Opensignal Awards Table

Download Speed: 4G Download Speed: 3G Download Speed: Overall Upload Speed: 4G Latency: 4G Latency: 3G Availability: 4G



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Performance by Metric

Download Speed: 4G

This metric shows the average download speed for each operator on LTE connections as measured by Opensignal users.

Download Speed: 3G

This metric shows the average download speed for each operator on 3G connections as measured by Opensignal users.

Download Speed: Overall

This metric shows the average download speed experienced by Opensignal users across all of an operator's 3G and 4G networks. Overall speed doesn't just factor in 3G and LTE speeds, but also the availability of each network technology. Operators with lower LTE availability tend to have lower overall speeds because their customers spend more time connected to slower 3G networks.

Upload Speed: 4G

This metric shows the average upload speed for each operator on LTE connections as measured by Opensignal users.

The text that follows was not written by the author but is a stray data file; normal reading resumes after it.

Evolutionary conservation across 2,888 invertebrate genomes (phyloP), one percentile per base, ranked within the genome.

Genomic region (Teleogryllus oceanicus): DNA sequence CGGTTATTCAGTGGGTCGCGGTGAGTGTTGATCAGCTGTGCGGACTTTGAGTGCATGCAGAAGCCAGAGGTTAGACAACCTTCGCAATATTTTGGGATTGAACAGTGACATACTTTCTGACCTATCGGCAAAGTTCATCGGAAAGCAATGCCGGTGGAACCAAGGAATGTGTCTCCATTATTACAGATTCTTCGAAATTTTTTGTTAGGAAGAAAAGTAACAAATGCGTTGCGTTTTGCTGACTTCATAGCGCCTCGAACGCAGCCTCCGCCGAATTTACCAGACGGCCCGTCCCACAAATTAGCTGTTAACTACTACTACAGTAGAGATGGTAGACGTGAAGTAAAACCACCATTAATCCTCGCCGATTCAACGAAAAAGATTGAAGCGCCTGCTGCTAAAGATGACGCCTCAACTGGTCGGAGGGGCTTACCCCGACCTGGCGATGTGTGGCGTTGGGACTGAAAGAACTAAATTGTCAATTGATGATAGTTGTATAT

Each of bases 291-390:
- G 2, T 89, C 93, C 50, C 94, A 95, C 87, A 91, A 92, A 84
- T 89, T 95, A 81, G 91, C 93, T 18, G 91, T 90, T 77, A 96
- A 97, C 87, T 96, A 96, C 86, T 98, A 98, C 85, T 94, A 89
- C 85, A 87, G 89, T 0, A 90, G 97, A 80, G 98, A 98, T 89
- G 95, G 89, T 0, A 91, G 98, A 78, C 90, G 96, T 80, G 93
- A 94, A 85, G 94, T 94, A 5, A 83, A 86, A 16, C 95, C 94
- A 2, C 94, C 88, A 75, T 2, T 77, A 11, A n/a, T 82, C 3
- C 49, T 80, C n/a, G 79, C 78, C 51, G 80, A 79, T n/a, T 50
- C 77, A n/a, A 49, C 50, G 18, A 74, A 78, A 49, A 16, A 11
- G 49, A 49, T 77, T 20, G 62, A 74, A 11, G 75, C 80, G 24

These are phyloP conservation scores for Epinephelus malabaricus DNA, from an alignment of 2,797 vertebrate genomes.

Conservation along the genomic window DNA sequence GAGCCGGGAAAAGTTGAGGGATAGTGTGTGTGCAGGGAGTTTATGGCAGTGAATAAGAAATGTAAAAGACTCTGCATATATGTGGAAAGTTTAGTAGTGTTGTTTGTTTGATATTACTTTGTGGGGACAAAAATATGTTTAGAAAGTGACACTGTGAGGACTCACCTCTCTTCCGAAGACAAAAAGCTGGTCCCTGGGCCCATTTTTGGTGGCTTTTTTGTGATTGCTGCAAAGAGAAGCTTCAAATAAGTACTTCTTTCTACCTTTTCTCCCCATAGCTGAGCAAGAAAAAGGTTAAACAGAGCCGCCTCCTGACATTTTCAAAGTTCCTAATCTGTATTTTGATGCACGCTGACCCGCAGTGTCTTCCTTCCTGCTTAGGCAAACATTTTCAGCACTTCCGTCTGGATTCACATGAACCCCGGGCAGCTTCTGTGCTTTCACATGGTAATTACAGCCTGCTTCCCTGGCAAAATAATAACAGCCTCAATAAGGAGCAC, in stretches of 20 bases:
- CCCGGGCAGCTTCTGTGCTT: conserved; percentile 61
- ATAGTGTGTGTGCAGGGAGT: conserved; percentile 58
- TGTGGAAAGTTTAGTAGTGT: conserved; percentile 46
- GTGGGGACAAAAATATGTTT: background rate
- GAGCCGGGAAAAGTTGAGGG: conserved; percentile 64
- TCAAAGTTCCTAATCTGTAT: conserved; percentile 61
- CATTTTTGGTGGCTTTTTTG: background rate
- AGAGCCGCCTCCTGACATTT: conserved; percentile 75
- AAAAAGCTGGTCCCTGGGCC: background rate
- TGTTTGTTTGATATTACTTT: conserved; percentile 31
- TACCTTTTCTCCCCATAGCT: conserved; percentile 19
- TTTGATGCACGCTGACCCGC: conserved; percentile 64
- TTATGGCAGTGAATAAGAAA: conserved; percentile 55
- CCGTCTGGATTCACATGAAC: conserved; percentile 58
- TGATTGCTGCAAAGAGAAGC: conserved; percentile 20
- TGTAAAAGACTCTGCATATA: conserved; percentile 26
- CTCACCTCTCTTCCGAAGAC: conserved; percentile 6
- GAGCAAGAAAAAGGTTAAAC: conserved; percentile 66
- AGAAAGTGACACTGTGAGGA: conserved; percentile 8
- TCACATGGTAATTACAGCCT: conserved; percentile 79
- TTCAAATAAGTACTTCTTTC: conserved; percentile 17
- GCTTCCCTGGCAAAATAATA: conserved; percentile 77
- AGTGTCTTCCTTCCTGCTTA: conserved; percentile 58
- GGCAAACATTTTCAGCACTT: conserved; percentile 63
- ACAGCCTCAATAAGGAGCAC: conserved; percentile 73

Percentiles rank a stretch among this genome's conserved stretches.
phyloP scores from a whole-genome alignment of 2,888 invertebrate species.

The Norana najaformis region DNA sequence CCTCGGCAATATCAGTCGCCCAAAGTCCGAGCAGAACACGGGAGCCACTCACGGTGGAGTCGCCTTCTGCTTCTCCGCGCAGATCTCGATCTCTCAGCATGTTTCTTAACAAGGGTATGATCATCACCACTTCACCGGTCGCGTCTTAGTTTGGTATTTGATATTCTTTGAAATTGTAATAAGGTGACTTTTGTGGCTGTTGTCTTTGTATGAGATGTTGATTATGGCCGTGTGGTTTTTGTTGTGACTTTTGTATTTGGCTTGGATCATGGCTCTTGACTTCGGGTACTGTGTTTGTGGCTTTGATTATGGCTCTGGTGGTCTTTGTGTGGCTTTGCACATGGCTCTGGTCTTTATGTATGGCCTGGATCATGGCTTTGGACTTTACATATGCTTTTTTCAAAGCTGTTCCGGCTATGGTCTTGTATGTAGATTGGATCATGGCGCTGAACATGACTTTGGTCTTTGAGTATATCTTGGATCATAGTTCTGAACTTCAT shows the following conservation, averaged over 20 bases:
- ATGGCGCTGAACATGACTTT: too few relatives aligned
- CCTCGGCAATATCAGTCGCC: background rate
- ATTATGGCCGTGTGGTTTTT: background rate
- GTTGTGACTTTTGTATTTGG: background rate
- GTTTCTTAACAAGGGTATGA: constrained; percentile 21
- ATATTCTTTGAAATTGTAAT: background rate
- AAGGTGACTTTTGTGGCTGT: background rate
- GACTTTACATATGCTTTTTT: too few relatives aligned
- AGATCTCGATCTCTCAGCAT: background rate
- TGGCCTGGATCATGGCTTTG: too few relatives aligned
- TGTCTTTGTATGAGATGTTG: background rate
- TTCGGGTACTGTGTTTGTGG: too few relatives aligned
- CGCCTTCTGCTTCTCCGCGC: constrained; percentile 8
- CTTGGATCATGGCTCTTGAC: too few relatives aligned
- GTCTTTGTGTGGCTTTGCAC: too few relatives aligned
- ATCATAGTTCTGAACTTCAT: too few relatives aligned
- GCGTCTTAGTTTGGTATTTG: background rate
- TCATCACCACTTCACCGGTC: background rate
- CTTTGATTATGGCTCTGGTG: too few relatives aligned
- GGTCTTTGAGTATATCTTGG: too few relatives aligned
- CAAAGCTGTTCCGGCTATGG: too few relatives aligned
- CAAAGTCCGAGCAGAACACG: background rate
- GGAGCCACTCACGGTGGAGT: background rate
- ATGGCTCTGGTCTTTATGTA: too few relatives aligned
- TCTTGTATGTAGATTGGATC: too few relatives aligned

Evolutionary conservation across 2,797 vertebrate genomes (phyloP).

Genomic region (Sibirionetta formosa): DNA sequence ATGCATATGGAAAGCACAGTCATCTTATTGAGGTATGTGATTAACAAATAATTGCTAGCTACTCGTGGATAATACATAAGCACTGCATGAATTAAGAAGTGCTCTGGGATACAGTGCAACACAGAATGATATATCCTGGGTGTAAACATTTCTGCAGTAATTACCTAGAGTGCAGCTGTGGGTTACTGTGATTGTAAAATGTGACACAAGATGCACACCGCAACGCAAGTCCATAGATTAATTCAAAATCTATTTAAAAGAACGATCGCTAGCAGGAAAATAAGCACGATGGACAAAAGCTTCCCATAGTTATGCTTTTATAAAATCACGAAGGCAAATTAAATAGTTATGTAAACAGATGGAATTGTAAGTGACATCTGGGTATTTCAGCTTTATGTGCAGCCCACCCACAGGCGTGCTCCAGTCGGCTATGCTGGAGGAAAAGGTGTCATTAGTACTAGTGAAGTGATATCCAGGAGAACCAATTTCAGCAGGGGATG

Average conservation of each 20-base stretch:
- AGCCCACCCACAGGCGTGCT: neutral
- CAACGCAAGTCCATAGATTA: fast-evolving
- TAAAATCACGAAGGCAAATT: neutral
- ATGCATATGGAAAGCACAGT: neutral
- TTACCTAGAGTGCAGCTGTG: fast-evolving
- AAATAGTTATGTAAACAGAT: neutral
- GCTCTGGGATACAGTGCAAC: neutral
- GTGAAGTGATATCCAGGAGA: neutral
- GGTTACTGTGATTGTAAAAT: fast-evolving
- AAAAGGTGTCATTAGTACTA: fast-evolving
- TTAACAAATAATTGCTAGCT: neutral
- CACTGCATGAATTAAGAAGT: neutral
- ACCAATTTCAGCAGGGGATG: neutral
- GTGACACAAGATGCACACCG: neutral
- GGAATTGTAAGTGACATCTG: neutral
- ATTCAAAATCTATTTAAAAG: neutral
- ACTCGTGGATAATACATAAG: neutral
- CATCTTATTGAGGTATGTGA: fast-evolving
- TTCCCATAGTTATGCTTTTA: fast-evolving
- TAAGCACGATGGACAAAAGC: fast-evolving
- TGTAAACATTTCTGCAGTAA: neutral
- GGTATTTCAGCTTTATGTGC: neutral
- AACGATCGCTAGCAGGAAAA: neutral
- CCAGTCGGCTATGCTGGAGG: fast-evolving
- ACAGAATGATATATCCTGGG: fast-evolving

Latency: 4G

This metric shows the average latency for each operator on LTE connections as measured by Opensignal users. Latency, measured in milliseconds, is the delay data experiences as it makes a round trip through the network. A lower score in this metric is a sign of a more responsive network.

Latency: 3G

This metric shows the average latency for each operator on 3G connections as measured by Opensignal users. Latency, measured in milliseconds, is the delay data experiences as it makes a round trip through the network. A lower score in this metric is a sign of a more responsive network.

Availability: 4G

This metric shows the proportion of time Opensignal users have an LTE connection available to them on each operator’s network. It's a measure of how often users can access a 4G network rather than a measure of geographic or population coverage.